The metabolic syndrome in children and adolescents: The IDF consensus

Yale University, New Haven, Connecticut, United States
The Lancet (Impact Factor: 45.22). 07/2007; 369(9579):2059-61. DOI: 10.1016/S0140-6736(07)60958-1
Source: PubMed
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    • "A quarter of the world's adults have metabolic syndrome. There is evidence that people with metabolic syndrome have twice the risk of CVD and five times risk of T2D[12]. Metabolic syndrome, syndrome X or insulin resistance syndrome is defined by the combination of 3 or more of those factors (Abdominal obesity, triglycerides TG ≥ 150mg/dL, HDL (high density lipoprotein) cholesterol < 40 mg/dL in men or < 50 mg/dL in women, systolic blood pressure (SB) ≥ 130 mmHg, diastolic blood pressure (DB) ≥ 85 mm Hg, fasting plasma glucose ≥ 100 mg/dL, glucose intolerance and insulin resistance[13]. "

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    • "Although childhood obesity is associated with comorbidities such as T2D and hypertension (HT) [2], evidence in adults indicates that abdominal adiposity is the strongest determinant of the metabolic syndrome (MetS) [16]. Therefore, WC is now included in the International Diabetes Federation's criteria for MetS in children and adolescents [17]. The main results and methodologies used in the 38 observational studies investigating the associations between sleep and abdominal adiposity in children and adolescents are presented in Table 1. "
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    ABSTRACT: The evidence for a link between sleep and cardiometabolic risk factors in children and adolescents is accumulating; however, the literature has not yet been reviewed. Seventy-five studies investigating associations between sleep variables and measures of abdominal adiposity, glucose homeostasis, blood lipids, blood pressure (BP), and inflammatory markers were included in the present review. The current evidence indicates that inadequate sleep may play a role in cardiometabolic risk at a later age for children and adolescents. Most compelling is the evidence for an association between inadequate sleep and abdominal adiposity, decreased insulin sensitivity as well as high BP, whereas the evidence for potential links between sleep and blood lipids as well as inflammatory markers is less convincing. It should, however, be noted that the majority of studies linking sleep with cardiometabolic outcomes are cross-sectional in nature, and sleep is often assessed using parent or self-report. We suggest that future studies should investigate longitudinal associations between sleep and cardiometabolic risk factors with the use of objective sleep measurements conducted for several days, including weekdays and weekend days, at multiple time points over time. Meanwhile, based on the available evidence, we recommend that children and adolescents get adequate amounts of good sleep in a regular pattern.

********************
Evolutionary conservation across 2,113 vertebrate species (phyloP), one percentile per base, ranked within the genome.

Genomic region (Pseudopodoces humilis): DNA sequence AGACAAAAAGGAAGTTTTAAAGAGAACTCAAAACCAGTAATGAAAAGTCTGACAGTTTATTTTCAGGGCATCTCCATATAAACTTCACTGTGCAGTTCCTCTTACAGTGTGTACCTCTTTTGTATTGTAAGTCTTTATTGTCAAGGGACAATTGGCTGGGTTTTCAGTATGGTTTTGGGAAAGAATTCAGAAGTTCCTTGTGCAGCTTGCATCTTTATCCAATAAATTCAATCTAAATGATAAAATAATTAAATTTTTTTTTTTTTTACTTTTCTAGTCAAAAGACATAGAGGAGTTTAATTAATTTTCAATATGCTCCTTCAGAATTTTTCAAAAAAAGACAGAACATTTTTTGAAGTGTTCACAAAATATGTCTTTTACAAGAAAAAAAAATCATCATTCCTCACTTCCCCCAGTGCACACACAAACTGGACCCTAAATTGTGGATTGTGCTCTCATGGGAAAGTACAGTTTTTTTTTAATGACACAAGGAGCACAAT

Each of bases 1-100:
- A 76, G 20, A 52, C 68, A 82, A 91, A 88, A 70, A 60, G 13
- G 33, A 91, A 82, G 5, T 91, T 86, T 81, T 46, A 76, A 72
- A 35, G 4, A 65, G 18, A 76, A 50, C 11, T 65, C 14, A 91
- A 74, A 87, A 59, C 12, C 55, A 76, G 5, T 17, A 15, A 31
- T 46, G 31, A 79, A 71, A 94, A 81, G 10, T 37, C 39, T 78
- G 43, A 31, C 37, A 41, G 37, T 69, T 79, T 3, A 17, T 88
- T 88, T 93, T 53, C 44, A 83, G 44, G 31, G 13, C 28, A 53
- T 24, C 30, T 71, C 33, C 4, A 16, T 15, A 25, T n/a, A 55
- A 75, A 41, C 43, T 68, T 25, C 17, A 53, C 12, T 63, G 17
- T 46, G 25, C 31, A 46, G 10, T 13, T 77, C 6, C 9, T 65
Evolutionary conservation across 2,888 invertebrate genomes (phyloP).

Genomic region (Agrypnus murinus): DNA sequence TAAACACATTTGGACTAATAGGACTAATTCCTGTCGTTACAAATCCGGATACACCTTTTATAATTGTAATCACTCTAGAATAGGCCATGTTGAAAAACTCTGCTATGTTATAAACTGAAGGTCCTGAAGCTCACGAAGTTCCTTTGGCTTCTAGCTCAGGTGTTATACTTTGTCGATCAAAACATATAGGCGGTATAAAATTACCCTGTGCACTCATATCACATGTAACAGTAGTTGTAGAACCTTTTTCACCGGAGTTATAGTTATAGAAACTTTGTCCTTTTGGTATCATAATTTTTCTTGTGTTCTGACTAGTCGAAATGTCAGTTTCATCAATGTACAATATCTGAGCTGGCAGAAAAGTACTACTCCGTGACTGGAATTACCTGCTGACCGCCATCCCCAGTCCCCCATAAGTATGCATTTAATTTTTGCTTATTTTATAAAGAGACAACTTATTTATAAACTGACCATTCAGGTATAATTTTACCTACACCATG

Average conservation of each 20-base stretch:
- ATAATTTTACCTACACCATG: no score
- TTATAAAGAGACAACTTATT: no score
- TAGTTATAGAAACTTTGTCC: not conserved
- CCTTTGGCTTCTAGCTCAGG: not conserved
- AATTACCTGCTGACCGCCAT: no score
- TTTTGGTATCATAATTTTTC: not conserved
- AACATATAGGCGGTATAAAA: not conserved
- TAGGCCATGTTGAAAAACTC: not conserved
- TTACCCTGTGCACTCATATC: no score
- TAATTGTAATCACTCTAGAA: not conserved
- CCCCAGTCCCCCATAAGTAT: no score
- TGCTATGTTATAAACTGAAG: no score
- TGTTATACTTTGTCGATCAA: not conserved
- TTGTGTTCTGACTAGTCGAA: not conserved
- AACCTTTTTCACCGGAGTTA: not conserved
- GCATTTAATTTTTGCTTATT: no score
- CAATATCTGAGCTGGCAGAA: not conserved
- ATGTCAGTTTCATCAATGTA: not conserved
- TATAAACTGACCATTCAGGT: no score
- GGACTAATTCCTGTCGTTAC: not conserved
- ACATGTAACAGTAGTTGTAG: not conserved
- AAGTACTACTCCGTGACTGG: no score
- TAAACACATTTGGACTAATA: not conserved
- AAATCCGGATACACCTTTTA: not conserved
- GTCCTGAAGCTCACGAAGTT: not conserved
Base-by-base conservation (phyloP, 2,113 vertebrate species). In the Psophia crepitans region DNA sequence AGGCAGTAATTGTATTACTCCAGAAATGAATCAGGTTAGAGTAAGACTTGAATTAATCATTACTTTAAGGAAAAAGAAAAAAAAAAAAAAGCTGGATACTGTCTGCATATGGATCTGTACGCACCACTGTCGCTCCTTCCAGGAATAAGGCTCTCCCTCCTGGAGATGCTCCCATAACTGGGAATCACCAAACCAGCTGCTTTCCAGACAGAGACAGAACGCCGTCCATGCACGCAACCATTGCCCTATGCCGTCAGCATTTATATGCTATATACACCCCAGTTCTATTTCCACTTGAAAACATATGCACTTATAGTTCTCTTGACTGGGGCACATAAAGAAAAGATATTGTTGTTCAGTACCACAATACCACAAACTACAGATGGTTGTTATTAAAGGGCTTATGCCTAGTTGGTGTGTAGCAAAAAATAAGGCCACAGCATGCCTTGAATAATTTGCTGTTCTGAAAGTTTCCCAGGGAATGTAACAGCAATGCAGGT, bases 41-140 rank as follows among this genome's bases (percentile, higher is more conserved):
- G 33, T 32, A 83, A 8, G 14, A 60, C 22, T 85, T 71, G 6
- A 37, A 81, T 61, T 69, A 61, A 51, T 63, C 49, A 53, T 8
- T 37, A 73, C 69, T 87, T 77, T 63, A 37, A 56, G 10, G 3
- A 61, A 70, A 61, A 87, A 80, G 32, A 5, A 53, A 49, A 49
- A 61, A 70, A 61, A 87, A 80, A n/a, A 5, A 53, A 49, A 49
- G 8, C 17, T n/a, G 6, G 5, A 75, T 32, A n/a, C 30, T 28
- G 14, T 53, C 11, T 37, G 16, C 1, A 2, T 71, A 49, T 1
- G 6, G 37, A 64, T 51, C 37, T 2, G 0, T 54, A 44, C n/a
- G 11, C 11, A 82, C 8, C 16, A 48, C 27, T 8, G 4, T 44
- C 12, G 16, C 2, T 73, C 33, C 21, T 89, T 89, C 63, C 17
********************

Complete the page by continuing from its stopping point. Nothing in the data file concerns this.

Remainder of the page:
No preview · Article · Sep 2015 · Sleep Medicine Reviews
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    • "years in Sfax City according to the International Diabetes Federation (IDF) guidelines definition [13] "
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    ABSTRACT: Objective: The metabolic syndrome (MetS) has become one of the major public-health challenges worldwide. Early identification of metabolic complications consist an essential target for youth public health. We aimed to evaluate the prevalence of MetS and its components among overweight and obese adolescents. Methods: This cross-sectional study concerned 51 overweight and obese adolescents. Anthropometric assessments, blood pressure measurement and biochemical assessment were done. MetS was defined according to the International Diabetes Federation (IDF) criteria. All data were collected during one academic school year in 2012 and 2013. Results: The prevalence of the MetS was 21.6%. There was no gender difference in prevalence of MetS (P=0.09). Obese subjects had the highest proportion of MetS than overweight (25% vs. 15.8%; p=0.04). 35.3% of subjects had at least two abnormalities of MetS. Abdominal obesity was the most common individual component of the MetS (91.3 %) followed by low HDL cholesterol (58.8%). Body mass index (BMI), Waist circumference (WC), Waist to hip ratio (WRH) and Neck circumference (NC) had partial positive correlation with Blood pressure (BP), and Triglyceride. Similarly, (BP), Triglyceride and HDL cholesterol were significantly higher in subjects with metabolic syndrome than that of subjects without metabolic syndrome (p < 0.05). Conclusion: MetS is prevalent in our young population in Sfax City. The results of this study will help in planning to control these problems in the future. So we suggest screening programs for secondary school adolescent to control obesity and MetS in Tunisia.
    Full-text · Article · Mar 2015
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